AACI Update | November 2019

Headlines

Lung Cancer, Health Disparities Expert Named Director of VCU Massey

Lung Cancer, Health Disparities Expert Named Director of VCU Massey Robert Winn, MD, has been named director of Virginia Commonwealth University Massey Cancer Center. Dr. Winn, an expert in lung cancer and community-based health care, will start at VCU on December 2. He joins VCU from the University of Illinois at Chicago where he has served as director of the University of Illinois Cancer Center.
 

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Sleckman to Lead O'Neal Comprehensive Cancer Center

Sleckman to Lead O'Neal Comprehensive Cancer Center

Barry Paul Sleckman, MD, PhD, a world-renowned researcher who focuses on understanding how DNA double strand breaks are generated and repaired, has been named director of the O’Neal Comprehensive Cancer Center at the University of Alabama at Birmingham. Currently an associate director of the Meyer Cancer Center at Weill Cornell Medicine, Dr. Sleckman will begin his new role at UAB on January 6, 2020.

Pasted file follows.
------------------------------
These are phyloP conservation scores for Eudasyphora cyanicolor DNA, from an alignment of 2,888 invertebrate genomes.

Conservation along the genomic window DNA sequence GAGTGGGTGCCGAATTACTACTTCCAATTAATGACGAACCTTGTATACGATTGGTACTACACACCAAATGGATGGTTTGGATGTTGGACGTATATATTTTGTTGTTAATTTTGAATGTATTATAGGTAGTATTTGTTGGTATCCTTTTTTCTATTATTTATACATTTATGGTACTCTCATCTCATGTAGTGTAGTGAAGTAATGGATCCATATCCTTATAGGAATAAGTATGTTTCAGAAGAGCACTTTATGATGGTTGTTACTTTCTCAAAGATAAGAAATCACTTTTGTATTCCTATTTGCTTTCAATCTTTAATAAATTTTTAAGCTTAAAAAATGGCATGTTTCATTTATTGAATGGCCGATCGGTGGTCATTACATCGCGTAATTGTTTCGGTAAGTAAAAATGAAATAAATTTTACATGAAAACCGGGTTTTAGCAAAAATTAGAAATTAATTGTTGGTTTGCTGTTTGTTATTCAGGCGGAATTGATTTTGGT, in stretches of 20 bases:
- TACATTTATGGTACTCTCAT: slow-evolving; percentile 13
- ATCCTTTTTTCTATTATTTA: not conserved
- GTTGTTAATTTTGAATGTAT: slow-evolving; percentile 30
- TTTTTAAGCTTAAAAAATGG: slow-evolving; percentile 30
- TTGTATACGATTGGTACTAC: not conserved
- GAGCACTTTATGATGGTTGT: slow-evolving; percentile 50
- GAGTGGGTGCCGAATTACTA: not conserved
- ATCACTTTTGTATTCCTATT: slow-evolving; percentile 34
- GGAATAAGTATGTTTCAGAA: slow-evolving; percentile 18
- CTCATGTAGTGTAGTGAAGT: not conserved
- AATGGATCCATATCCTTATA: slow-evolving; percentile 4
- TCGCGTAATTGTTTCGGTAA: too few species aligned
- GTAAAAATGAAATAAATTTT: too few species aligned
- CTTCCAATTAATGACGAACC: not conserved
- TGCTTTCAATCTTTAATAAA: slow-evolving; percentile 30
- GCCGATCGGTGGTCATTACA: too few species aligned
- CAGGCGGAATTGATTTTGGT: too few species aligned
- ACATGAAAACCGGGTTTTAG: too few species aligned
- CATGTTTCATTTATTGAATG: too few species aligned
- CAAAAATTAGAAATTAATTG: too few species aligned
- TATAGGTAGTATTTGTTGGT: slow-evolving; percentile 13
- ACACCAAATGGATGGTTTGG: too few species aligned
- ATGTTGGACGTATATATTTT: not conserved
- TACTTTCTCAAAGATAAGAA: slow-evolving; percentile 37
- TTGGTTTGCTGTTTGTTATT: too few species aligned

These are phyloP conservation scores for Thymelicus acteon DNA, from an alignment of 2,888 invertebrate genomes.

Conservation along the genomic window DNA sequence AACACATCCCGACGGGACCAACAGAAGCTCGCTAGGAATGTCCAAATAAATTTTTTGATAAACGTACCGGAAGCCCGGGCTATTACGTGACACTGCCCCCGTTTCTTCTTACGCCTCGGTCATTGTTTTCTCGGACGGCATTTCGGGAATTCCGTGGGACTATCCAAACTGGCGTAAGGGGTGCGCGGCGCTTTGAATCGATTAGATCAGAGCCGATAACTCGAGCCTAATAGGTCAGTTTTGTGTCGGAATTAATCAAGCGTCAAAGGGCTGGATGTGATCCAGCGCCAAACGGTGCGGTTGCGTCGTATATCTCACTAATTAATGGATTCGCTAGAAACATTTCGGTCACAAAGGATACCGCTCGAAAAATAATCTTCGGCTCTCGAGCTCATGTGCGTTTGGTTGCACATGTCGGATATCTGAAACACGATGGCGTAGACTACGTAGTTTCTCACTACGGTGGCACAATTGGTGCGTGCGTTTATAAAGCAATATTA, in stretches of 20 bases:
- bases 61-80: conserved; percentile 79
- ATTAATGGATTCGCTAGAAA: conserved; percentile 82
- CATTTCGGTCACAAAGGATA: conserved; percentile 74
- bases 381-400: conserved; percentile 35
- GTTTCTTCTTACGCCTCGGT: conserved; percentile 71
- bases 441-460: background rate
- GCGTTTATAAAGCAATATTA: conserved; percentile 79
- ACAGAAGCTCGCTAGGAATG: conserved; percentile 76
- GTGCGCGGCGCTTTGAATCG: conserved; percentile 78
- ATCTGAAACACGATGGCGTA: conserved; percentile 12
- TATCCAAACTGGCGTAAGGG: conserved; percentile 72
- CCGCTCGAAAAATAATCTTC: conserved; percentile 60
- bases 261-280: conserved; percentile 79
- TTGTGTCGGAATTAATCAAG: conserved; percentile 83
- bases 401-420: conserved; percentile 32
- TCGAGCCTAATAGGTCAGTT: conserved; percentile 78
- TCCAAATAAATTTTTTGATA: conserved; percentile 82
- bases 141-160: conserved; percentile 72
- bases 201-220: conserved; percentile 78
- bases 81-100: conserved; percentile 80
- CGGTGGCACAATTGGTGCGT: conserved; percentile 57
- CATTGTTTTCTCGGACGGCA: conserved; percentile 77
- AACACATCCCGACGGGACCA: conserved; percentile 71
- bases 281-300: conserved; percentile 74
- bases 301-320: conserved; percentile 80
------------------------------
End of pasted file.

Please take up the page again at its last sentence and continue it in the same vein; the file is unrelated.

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Patient Advocacy Plays Prominent Role at AACI Annual Meeting

Patient Advocacy Plays Prominent Role at AACI Annual Meeting Inspiring patient advocates delivered messages of hope and perseverance at the 2019 AACI/CCAF Annual Meeting, in Washington, DC. The event convened more than 450 AACI cancer center directors and executive-level administrators with industry and government health agencies to develop solutions to common challenges and share best practices. The AACI Annual Meeting Program Committee was chaired by Michael B. Kastan, MD, PhD, director of the Duke Cancer Institute.
 

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AACI Honors Scientific Discovery, Public Service, and Philanthropy at Annual Meeting

AACI Honors Scientific Discovery, Public Service, and Philanthropy at Annual Meeting National Cancer Institute Acting Director Douglas Lowy, MD, received the Distinguished Scientist Award on October 21, during the 2019 AACI/CCAF Annual Meeting in Washington, DC. Dr. Lowy accepted the award after delivering a talk titled "Preventing Cancer by HPV Vaccination." Following Dr. Lowy’s talk, an awards luncheon highlighted the Public Service Award recipients, Representatives Kathy Castor (D-FL) and Fred Upton (R-MI), and the Jon M. and Karen Huntsman family, who received AACI’s Champion for Cures Award.